The list comes out every summer, causing cheers in some hospital administrative suites, and heartburn in others.
It’s the annual report card of how each hospital is doing in keeping Medicare patients from being readmitted within a month of discharge.
The federal government says readmissions are often unnecessary, and cost taxpayers $26 billion a year.
So each year, the Centers for Medicare and Medicaid Services publishes a list that not only ranks how hospitals did, but also includes penalties that can amount to hundreds of thousands of dollars.
Across Indiana, 64 hospitals are facing total penalties this year estimated at $9.3 million, according to the Indiana Hospital Association. Nationally, hospitals will pay an estimated $420 million.
Hospitals in nearly every part of Indiana face penalties this year. The 10 hospitals facing the highest penalties span from Gary to Evansville, and include nearly every major hospital system and an assortment of small community hospitals.
Why? Patients leave in a wheelchair, and come back in a few weeks in an ambulance, needing more care for a problem Medicare says should have been corrected the first time through the hospital.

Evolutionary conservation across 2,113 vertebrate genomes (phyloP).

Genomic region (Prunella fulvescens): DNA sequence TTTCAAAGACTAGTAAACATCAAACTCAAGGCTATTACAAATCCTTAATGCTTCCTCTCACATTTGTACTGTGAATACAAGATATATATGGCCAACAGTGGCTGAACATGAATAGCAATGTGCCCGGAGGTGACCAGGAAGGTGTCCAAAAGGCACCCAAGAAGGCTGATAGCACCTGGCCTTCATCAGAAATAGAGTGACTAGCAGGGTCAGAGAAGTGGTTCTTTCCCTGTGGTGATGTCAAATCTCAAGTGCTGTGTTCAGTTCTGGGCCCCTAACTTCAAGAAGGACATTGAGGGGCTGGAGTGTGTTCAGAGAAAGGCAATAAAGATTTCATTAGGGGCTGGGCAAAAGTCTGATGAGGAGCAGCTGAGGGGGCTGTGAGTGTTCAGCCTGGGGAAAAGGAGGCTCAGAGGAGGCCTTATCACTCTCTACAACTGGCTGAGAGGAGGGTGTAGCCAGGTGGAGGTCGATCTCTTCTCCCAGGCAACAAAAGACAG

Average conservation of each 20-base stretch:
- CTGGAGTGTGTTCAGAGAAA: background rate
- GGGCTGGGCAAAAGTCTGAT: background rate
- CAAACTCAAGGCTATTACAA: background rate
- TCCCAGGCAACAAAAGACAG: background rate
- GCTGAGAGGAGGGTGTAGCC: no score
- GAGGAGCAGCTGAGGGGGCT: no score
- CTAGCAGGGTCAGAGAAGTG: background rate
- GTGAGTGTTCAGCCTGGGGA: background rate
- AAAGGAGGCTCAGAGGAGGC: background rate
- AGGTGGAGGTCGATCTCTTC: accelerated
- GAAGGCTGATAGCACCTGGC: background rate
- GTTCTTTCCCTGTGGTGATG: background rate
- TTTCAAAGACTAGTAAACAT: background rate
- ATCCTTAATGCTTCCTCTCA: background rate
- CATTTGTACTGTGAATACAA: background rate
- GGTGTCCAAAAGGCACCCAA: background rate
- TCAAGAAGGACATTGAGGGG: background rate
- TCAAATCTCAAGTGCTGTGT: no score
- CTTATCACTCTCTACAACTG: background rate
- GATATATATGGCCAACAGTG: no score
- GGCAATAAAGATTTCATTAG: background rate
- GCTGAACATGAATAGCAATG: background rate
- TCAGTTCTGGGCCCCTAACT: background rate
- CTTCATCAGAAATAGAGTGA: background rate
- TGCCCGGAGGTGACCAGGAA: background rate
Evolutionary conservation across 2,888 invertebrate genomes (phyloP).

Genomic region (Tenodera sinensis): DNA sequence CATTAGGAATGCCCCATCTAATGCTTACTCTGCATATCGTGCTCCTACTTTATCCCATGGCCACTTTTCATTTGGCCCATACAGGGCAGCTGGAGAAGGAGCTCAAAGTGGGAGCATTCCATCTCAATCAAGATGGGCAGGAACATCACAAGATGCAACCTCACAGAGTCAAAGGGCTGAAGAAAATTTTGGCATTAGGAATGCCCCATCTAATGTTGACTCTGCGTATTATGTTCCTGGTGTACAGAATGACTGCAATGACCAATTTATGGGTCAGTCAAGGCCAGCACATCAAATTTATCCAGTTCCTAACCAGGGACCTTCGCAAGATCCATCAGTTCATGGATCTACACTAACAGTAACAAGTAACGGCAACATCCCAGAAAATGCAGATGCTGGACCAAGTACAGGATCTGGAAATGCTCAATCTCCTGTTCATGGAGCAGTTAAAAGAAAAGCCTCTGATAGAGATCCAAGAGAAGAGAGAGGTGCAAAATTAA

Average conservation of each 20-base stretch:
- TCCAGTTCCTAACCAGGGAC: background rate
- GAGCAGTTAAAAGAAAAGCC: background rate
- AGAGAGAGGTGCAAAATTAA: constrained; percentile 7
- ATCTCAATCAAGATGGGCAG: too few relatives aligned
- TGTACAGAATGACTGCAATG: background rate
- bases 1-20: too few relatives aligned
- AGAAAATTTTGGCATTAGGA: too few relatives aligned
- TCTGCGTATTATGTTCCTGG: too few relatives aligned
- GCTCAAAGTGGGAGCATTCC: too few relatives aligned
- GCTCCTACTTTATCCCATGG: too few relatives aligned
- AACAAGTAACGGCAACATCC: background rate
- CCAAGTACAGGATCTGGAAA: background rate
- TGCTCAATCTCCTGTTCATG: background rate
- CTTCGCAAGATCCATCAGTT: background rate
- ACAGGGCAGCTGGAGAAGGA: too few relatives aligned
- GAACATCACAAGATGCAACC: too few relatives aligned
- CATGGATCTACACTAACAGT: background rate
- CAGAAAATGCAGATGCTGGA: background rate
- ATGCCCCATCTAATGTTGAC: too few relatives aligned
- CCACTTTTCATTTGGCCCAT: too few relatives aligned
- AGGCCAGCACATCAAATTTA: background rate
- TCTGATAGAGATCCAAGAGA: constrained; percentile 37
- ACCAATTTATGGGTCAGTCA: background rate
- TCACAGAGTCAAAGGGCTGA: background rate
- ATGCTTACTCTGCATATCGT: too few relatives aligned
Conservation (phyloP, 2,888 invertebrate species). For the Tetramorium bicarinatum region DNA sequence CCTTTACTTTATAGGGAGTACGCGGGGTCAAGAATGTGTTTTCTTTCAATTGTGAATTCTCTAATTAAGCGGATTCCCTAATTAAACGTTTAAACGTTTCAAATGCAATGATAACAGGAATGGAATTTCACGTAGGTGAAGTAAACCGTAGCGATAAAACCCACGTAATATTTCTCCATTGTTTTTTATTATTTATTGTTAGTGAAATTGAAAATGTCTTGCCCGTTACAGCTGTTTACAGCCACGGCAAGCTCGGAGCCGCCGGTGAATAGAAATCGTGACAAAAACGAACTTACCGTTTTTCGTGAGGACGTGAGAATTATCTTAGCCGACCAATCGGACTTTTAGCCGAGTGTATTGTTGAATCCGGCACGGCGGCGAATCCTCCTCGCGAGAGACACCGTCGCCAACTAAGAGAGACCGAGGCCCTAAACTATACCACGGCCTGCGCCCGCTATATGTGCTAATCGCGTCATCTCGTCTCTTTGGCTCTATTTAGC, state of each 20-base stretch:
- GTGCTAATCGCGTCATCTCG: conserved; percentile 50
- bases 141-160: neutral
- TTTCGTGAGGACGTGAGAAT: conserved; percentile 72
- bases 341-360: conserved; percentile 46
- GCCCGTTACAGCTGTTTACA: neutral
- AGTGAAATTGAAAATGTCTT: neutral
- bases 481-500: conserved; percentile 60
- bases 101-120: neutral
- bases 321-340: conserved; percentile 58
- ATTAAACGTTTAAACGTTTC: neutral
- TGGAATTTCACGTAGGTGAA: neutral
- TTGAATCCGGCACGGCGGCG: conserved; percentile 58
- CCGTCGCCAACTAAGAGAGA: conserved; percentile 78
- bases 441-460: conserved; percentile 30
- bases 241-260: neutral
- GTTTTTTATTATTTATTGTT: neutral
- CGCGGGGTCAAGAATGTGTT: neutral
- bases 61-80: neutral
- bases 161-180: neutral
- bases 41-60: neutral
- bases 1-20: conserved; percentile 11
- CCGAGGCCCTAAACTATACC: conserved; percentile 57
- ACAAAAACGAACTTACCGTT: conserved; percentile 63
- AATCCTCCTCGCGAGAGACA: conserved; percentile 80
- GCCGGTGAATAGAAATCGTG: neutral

The program is now in its fourth year of assessing penalties, and hospitals are learning that it’s in their interest to take a few extra steps to keep patients from coming back. Some are providing free medications to patients for a few weeks, or providing transportation vouchers so patients can get to their doctors, nurses or therapists.
That’s a far cry from a decade ago, when hospitals could wave goodbye at the discharge desk and hope the patient recovered, said Douglas Leonard, president of the Indiana Hospital Association.
Leonard still remembers his days as president of Columbus Regional Hospital, when he would look out his office window from time to time and see nurses taking patients to their cars at the curb.
“I always thought the nurses must say a silent prayer when they put the patients in their cars,” Leonard said.